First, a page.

North Wales

Sand works as a natural exfoliating agent on skin, and salt water will detoxify pores. Iodine in the seawater will also destroy any bacteria in your skin that can cause blemishes and is a fantastic immune system booster because it helps boost the function of the thyroid gland which, in turn, boosts our immune system’s function.

Be careful about too much sun however, and make sure you always use sunscreen.

Of course beach therapy is not just confined to hot days and summer sunshine. Winter beach walks are just as therapeutic and can be as challenging as they are fun! (See photo above on a winter walk on a North Wales beach)


So, unplug from electronic devices and take a trip to the beach. You will not regret it, and you will probably notice when you return that not only do you feel recharged but that downtime has rekindled your creativity.

There is something about being on a beach which makes me feel part of something much much bigger and at the same time small and vulnerable.  I certainly feel a spike in energy levels, lifted mood, and overall well being when I am next to the sea. I suppose it is no coincidence that we are drawn to the ocean, being made up of 70% water ourselves, it makes sense that we turn to the water for a sense of perspective and calm, and, at a time of so much uncertainty, change and fear, it is a place you can lose yourself for a few hours and let go of all your worries and cares.

“Beach Rules: Soak up the sun. Ride the waves. Breathe the salty air. Feel the breeze. Build sandcastles. Rest, relax, reflect. Collect seashells. Bare-feet required.”
Unknown Author

“To escape and sit quietly on the beach – that’s my idea of paradise.”
Emilia Wickstead


“The Sea, once it casts its spell, holds one in its net of wonder forever.”

― Jacques Cousteau

16 replies »

  1. Totally agree with you Karen there is something so therapeutic about the sea health wise and mentally as well. Mountains and lakes have similar effects on me as well which is why I love Scotland and the Lake District so much. You can’t get much better than fresh air and natural light it does wonders for you. Take care and stay safe , Malcolm x

  2. I love your comments about the seaside and the therapeutic value of beach and waves. Judy and I, have for years, spent our wedding anniversary at Myrtle Beach, South Carolina. We stay in a beachfront Condo, with a balcony that overlooks the beach and of course the sea. The sound of waves breaking on the beach is almost mesmeric to me, to the point of leaving the patio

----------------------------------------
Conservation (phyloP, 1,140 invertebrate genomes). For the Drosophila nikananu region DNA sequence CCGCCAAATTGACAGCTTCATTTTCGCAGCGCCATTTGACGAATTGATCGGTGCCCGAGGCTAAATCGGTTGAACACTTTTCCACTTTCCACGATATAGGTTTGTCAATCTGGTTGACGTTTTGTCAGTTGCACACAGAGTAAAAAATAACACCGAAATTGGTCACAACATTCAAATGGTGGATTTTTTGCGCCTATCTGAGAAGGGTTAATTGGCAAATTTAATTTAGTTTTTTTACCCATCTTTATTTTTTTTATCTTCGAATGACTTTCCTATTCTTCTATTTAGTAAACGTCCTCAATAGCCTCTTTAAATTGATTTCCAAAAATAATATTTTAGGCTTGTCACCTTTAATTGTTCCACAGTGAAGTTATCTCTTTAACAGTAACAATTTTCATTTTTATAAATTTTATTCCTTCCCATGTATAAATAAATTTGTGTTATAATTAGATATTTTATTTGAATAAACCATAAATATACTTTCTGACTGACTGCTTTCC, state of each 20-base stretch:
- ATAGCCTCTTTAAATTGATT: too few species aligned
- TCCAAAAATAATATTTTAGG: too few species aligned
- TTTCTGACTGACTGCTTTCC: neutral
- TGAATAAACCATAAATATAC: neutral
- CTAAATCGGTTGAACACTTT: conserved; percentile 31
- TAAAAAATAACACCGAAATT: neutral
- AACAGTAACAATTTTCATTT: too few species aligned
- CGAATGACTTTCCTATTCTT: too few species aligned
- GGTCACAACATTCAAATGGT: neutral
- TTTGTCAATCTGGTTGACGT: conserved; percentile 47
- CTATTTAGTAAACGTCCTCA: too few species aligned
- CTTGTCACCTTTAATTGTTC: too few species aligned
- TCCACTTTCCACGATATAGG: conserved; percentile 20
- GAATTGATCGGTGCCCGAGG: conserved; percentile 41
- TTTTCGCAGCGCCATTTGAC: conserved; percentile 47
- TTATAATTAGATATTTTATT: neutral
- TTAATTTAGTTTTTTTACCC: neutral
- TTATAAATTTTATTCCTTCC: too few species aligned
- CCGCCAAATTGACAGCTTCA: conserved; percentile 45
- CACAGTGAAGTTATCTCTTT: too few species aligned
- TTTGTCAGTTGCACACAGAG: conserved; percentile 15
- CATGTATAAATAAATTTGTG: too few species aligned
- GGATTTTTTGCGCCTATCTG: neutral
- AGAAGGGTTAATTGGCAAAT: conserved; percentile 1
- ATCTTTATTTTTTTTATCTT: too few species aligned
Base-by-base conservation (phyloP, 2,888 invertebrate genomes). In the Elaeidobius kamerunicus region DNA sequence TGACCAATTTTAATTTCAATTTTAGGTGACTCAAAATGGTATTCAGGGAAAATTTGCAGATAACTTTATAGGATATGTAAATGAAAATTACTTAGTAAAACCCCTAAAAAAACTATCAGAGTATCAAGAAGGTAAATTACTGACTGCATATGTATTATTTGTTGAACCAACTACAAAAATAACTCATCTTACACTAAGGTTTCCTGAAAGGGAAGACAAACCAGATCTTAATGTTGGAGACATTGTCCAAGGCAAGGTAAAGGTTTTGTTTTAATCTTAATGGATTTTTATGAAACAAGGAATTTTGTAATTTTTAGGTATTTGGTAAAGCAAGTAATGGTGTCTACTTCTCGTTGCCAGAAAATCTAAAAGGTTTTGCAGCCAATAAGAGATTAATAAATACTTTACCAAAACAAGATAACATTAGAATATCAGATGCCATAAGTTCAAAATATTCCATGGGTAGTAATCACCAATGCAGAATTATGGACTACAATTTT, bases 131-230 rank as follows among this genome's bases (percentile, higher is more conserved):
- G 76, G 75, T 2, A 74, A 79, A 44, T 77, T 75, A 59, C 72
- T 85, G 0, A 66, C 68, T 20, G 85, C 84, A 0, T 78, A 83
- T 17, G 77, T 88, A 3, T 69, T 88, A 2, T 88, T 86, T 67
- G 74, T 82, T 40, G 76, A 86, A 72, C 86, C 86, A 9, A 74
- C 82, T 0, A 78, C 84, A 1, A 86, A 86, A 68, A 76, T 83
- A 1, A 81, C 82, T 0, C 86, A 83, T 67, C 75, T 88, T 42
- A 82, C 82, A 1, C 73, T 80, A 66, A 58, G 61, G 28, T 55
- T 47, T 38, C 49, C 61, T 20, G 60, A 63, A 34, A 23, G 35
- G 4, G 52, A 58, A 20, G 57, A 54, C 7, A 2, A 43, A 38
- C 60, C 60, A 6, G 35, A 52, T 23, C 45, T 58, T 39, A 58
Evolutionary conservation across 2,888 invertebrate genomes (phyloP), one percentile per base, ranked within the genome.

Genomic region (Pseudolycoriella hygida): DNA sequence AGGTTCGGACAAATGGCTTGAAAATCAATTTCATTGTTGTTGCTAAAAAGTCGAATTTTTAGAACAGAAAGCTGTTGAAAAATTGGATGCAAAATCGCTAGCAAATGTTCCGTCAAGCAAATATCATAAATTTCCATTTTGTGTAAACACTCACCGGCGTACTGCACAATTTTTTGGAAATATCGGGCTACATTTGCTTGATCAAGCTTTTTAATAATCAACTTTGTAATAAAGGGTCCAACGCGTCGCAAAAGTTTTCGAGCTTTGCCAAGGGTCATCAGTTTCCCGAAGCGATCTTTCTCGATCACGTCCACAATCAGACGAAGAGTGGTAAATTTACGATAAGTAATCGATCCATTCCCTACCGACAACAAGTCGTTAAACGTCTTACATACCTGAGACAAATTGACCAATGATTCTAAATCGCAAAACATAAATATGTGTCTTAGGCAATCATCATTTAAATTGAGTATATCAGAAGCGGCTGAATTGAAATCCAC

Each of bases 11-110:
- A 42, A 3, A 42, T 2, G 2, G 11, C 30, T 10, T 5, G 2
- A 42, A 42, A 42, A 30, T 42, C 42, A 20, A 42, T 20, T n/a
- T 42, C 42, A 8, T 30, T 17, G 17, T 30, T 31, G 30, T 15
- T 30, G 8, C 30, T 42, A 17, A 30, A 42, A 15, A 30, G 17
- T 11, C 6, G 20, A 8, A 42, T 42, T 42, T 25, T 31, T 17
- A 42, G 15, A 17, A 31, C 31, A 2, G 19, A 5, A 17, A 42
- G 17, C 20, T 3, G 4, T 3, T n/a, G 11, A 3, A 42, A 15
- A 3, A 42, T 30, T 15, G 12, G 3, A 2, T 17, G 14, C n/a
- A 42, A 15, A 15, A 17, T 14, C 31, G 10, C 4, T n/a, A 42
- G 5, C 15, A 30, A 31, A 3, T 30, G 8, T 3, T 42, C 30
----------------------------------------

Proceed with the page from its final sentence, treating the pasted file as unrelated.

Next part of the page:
doors slightly open at night, so that I can hear the waves which lull me to sleep. I always recall John Masefields poem which starts
    “I must go down to the seas again, to the lonely sea and the sky.” I will always answer that call whenever I can, to recharge the
    batteries as It were, and unashamedly smoke a nice Cigar in quiet reflection.

  3. I couldn’t agree more with virtually every things you’ve said here. I live a very short walk from Lake Ontario in east Toronto. The beach and walk is gorgeous especially in the summer. I walk there 12 months of the year, which is quite cold in winter, but there is nothing more therapeutic. In fact I walked the entire beach today. I look for a beach wherever I travel and will again soon (I hope). Thanks for all the great beach vibes.

    • Thank you very much for reading. I guess it doesn’t matter where you are in the world – the beach will still hold magic. 🙂

  4. Ooohh, I love the beaches all over the world and I’d say it’s probably my favourite place. I love the sound of water and love listening to water with music to help me sleep. It’s so calming, even if it’s raining hard – I love it.

  5. I’m envious that you live that close to beaches – I’d be there as often as possible. I live in an area where the beach is lake water, not clean and fresh with waves crashing in (quite filled with algae at this time of year), so it’s best to be in a boat fishing instead. I agree with all your thoughts about the benefits of the beach! Soak up all the opportunities you’ve got right near you!

    • We are so lucky and its only recently that I have really been making the most of it! It makes such a difference to my day, just going down for a couple of hours after work. At least you live near some kind of water… 🙂 Thanks for reading.

  6. I’ve always loved the beach! Myself and several of my friends went to Florida a couple of years ago and rented a beach house for four days. The vacation was so relaxing and when I returned home, I felt like I was renewed! Thank you so much for this post! It brought back some wonderful memories!